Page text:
Why Puerto Rico’s youth chooses migration instead of living on the island.
Puerto Rico’s population has decreased an estimated half a million since 2010 and it’s no surprise that the youth is leading this movement in the island’s statistics. For the past 10 years the next generation of employees without higher education find themselves in dead end jobs, making $7.25-$8.25 an hour. Nevertheless you may think they should go back to school, college or get some type of certification, and even though it is a logical first reaction, it is incomplete.
The problem within the island is that most of the new generations, Millennial and Gen Z, entering the workforce with a Bachelor’s or Master’s degree have the same prospects and offers of those who don’t have higher education. Spending years studying and possibly go into debt just to end up working several full-time or part-time jobs at $7.25 an hour for employment outside their field of study. These employment opportunities offer no financial stability, after complying with the probational periods, which in Puerto Rico is 9 months, most are fired. The few that remained employed are not offered growth opportunities, they will not grow within the company and will hold the same position as long as they work there. There are no health benefits on most jobs, which lead these generations to make due with poor dental hygiene, at home remedies and thinking whether they can feed their families after treating an infection. The population is at a stalemate with most of them making between $11,000-$19,000 in annual salary while having a family, car payments, mortgages, rent, utilities, a basic phone plan and groceries, what most call an impossible task.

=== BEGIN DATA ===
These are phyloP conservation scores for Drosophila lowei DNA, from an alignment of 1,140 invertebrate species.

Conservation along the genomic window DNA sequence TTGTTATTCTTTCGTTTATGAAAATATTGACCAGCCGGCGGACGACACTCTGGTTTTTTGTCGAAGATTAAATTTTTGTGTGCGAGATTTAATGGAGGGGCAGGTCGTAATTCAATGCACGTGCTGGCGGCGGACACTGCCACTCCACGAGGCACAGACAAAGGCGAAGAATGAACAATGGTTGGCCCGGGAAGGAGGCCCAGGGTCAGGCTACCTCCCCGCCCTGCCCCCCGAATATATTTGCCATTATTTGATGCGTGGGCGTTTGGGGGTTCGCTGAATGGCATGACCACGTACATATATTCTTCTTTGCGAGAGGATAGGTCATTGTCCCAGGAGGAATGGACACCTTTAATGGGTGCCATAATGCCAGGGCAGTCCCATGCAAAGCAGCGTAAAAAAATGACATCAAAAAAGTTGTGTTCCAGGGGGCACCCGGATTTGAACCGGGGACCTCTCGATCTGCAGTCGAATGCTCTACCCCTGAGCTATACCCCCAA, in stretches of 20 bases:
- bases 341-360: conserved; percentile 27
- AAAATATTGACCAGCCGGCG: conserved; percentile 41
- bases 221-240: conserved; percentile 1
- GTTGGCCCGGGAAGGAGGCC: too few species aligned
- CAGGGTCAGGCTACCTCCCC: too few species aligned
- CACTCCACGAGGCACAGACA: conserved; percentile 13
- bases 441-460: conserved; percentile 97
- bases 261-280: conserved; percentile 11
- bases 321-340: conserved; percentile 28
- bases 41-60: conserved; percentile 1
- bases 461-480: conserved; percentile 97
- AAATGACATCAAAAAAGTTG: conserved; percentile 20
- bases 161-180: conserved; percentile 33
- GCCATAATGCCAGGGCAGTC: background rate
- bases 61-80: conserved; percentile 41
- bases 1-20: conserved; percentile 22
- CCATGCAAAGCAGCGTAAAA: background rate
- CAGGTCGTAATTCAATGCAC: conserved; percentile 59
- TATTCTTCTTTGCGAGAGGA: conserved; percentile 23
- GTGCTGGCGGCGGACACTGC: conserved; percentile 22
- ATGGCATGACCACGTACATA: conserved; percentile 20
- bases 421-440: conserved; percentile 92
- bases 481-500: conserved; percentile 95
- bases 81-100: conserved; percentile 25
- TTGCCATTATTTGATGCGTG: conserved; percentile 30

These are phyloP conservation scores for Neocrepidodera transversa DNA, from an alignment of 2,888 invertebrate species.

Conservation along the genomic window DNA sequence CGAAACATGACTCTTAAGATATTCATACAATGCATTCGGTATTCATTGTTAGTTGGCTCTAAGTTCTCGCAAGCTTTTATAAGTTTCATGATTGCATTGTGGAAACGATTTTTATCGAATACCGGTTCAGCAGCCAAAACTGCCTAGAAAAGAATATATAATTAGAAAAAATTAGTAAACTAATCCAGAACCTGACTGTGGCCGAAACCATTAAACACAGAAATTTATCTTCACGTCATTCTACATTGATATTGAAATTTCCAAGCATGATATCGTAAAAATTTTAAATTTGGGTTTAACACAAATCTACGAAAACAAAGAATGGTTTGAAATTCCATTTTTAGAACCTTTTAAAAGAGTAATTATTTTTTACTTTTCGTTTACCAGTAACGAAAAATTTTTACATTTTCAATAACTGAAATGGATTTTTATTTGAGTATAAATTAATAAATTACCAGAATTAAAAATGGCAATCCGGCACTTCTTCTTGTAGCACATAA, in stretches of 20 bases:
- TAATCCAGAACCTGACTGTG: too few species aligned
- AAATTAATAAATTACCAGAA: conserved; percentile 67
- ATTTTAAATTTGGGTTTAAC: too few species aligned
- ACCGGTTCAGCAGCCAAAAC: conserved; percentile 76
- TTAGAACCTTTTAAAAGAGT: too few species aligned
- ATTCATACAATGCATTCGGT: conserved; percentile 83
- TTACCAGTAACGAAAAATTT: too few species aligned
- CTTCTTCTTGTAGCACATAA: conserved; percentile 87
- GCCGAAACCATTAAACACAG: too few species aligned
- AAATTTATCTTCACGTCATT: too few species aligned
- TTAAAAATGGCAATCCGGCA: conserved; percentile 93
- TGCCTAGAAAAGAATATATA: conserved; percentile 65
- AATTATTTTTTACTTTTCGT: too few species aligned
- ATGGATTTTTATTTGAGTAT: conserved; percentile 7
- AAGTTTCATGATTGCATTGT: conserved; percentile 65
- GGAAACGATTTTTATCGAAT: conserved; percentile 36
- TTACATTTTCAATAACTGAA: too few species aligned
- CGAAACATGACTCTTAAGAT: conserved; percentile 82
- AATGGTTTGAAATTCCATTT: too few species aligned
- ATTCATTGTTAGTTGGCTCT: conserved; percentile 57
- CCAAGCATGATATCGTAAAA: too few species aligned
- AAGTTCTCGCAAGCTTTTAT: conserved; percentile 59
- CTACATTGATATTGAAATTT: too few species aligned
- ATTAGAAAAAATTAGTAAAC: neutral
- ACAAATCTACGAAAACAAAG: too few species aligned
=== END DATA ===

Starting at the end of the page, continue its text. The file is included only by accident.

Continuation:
For the Millenials and Gen Z their academic accomplishments are something to be proud of. Most of these prospecting and recent graduates are the first in their families to attend and some to graduate from higher education. Their passion for their education is something they fought for through multiple strikes, power outages, hurricanes and even earthquakes. They want this to mean something and give back what they learned to the island, help it grow and be better for the future generations and yet they can’t, there is no system in place for this. That can quickly turn into a sad situation for those who believed they could make it in Puerto Rico and after years of several failed attempts they feel forced and face the heartbreaking reality to leave their beloved island. They try to make who they are and what they can do worth something even if it means joining the thousands of others in the diaspora, let it be in the United States, Mexico, London, Germany, Japan or somewhere else. Surprisingly there is a vow taken by many to not return to their Caribbean home, except for the occasional getaway while others vow to only return when they have something to take back that can help the island progress and others to retire in the place that once brought them so much joy.